Rosehip syrup

Rosehip syrup

This week I made rosehip syrup.  Our hedgerows have masses of wild roses and at this time of year the hips are bright red.  Rosehips are an excellent, natural and local source of vitamin C through the winter, much of which is retained in the syrup if the hips are prepared immediately after picking.

It’s been raining here for the past week, so I picked the hips in the rain and quickly stopped being too selective and just picked bunches on the stem to sort out inside, out of the rain.  I don’t have any scales, so son’t know how much I picked. It took around an hour and it is not as easy as it looks.  These little berries hide amongst the thorns very well.  Maybe a kilo?


It took at least another hour to cut off all the stems and top and tail each one with kitchen scissors.  Then I ended up with about half as much by volume, but that filled the blender so was just the right amount!

Topped and tailed rosehips


I’ve never made rosehip syrup before, so I looked up a few recipes on the internet.  Many suggest chopping the hips by hand or in a food processor.  I haven’t got a food processor, but I’ve got a blender so I used that and it worked fine.  I just added a bit more water as the pulp mushed down.

Blended rosehips

It’s OK to guess at amounts for recipes if you are making something relatively simple and you can taste it as you go along – I thoroughly recommend this approach as this helps develop your intuition.  So I put the pulp in a large saucepan, added about half as much raw cane sugar as pulp and topped the pan up with water and brought it to the boil.  I then simmered it for around 15 minutes, until the flesh began to break down.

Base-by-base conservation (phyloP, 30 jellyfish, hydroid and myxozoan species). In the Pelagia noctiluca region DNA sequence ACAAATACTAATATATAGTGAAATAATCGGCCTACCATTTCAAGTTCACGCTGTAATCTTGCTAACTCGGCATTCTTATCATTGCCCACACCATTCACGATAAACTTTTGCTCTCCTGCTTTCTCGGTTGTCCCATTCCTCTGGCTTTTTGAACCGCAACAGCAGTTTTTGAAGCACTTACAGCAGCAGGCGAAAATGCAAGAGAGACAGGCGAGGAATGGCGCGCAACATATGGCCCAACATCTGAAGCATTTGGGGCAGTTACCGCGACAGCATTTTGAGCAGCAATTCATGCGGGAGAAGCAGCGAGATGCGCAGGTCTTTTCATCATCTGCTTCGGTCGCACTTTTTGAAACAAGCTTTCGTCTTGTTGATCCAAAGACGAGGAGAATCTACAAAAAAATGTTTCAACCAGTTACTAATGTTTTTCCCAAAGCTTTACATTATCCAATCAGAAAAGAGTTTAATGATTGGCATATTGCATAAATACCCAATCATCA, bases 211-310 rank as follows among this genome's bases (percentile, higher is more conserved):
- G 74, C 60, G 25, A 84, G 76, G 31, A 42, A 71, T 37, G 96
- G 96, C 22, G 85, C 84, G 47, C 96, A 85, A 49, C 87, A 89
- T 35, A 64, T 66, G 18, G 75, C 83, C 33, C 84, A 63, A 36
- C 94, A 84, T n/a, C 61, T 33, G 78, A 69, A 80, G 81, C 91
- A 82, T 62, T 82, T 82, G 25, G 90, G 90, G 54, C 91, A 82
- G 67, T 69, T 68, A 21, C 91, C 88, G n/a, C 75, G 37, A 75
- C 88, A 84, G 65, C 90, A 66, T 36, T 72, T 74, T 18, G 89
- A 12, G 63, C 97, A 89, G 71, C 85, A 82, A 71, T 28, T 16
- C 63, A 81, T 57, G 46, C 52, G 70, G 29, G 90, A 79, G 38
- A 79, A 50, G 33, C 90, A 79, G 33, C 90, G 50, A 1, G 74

Simmering rosehip syrup


The next stage is straining the syrup.  All the recipes talk about using a jelly bag, I have no idea what that is and doubt whether I’d be able to find one here, so I used a piece of clean white cotton from a pillowcase.  (I save the IKEA pillowcases that come in a set with a duvet cover just for something like this, as the pillowcases don’t fit our pillows.)

Straining rosehip syrup


The strained pulp then goes back into the saucepan with a bit more water and a bit more sugar and is brought to the boil, simmered again and strained again, through a fresh piece of cotton.

That’s it.  I then bottled it in bottles and jars that I’d kept and sterilised by boiling them for about 20 minutes in salt water.  I ended up with about a litre of delicious syrup.  It tastes sweet, fruity and slightly exotic.  Well worth the effort!

Bottled rosehip syrup


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